American Art

The Heartfelt Story Behind Grant Wood’s Portrait of his Sister

By Colton Klein

Painted in 1931, a year after Grant Wood completed his iconic American Gothic, Portrait of Nan is without question the most personal work of the artist’s distinguished oeuvre. The painting of his beloved sister was the only work that Wood claimed he would never sell and it was, in fact, the only major work in oil which the artist kept for himself throughout his life. Before Portrait of Nan comes to auction at Sotheby's American Art Sale ( 16 November, New York), discover the artistic and personal saga that prompted its creation.

B orn in 1891, in a farm house four miles east of Anamosa, Iowa, Grant Wood rose to prominence with his depictions of rural American life and later became a leading figure in the Regionalist movement alongside fellow Midwesterners Thomas Hart Benton and John Steuart Curry. It was his 1930 American Gothic, with its wry depiction of a man and woman before a gothic farmhouse, that launched the artist to the heights of fame and national celebrity. One of the highlights of the collection of the Art Institute of Chicago, it is frequently regarded as the most famous American painting of the 20th century. As the model for the female figure, Wood had used his younger sister Nan.

Though American Gothic cemented Wood's fame, many Midwesterners viewed the painting with suspicion, believing the image to be cruel satire of rural Midwestern farm life. Nan's fictionalized depiction roused particular hostility: "That woman’s face would positively sour milk” wrote one farmer's wife.1 Such comments were believed to have very much hurt Wood's sister, who was quickly recognized as the model.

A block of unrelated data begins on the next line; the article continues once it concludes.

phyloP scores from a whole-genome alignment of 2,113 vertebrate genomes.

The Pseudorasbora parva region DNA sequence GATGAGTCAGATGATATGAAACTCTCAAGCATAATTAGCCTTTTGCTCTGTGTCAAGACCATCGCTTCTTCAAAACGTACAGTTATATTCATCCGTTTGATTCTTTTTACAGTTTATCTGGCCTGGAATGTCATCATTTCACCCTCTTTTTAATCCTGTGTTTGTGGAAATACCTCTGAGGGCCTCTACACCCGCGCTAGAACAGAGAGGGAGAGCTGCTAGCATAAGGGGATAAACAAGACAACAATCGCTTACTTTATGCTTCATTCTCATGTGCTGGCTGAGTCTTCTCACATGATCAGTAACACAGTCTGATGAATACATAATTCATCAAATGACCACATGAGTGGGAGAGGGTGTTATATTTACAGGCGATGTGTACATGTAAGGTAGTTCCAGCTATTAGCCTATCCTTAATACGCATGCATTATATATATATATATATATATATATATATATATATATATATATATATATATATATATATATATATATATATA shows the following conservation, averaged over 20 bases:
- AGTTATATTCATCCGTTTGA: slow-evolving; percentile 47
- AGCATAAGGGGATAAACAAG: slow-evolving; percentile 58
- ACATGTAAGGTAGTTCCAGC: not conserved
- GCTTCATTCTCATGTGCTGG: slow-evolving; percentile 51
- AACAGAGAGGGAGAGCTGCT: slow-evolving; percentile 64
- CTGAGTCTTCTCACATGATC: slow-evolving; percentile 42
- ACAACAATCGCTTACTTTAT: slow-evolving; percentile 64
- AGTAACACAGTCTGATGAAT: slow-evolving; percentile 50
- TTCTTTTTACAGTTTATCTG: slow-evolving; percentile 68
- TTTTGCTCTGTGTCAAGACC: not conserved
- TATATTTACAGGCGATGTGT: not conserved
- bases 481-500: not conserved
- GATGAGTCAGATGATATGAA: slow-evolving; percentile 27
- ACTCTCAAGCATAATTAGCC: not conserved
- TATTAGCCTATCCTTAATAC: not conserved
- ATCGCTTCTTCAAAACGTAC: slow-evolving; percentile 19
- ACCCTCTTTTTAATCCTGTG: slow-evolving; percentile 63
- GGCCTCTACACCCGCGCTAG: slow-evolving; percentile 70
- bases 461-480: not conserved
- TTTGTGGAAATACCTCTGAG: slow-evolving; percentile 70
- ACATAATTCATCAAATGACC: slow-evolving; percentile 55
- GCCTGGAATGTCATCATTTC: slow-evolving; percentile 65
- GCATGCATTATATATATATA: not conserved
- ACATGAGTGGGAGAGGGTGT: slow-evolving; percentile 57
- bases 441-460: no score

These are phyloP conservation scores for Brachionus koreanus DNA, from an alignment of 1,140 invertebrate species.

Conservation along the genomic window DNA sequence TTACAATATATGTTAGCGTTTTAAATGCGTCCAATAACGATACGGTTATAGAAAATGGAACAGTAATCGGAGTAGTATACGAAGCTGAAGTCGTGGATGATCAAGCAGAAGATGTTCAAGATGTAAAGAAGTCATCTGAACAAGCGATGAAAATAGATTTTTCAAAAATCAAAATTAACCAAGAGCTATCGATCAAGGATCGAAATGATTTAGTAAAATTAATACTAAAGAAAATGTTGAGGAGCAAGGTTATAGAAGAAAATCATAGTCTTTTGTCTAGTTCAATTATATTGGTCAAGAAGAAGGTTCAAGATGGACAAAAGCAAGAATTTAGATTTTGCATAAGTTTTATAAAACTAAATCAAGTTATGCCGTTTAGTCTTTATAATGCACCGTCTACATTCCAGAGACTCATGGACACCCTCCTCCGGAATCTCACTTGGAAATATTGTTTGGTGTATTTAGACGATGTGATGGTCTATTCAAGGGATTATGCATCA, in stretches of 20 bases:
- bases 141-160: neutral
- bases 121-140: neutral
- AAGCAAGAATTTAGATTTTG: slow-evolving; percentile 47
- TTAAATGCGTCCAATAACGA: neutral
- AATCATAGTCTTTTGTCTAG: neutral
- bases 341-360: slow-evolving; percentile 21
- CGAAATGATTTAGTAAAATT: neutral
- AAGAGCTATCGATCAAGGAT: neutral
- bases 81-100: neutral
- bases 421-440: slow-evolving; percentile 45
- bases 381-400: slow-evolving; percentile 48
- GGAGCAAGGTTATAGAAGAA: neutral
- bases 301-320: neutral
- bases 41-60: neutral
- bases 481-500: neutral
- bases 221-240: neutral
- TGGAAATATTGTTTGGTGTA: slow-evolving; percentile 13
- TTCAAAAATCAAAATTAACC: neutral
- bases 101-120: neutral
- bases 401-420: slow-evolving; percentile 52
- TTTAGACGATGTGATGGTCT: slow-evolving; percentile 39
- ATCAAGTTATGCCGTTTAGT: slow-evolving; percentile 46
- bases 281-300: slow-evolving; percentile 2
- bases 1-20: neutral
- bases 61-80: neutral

"Although I was very proud to have posed for American Gothic, Grant thought I might be hurt underneath, so he decided to paint a portrait of me."
Nan Wood Graham, Grant Wood's Sister

Born eight years apart, Nan was the youngest of Wood’s three siblings and the pair shared an unusually deep bond, with Wood taking financial responsibility both for his sister and their mother throughout his life. Wood's return to Nan as subject matter served both as a heartfelt apology for the harsh words inadvertently leveled at his sister by viewers and critics as well as an attempt to reconcile his standing in Iowa among those who thought American Gothic had disparaged Midwesterners. “After Grant painted American Gothic,” Nan commented, “I was kidded so much about it that it bothered Grant. Although I was very proud to have posed for American Gothic, Grant thought I might be hurt underneath, so he decided to paint a portrait of me." 2

Painting of a man with a pitchfork and a woman standing in front of a barn. Both look very serious.
Grant Wood, American Gothic, 1930. Collection of the Art Institute of Chicago . © 2018 American Gothic, 1930 by Grant Wood, All rights reserved Wood Graham Beneficiaries / Licensed by VAGA at Artists Rights Society (ARS), NY.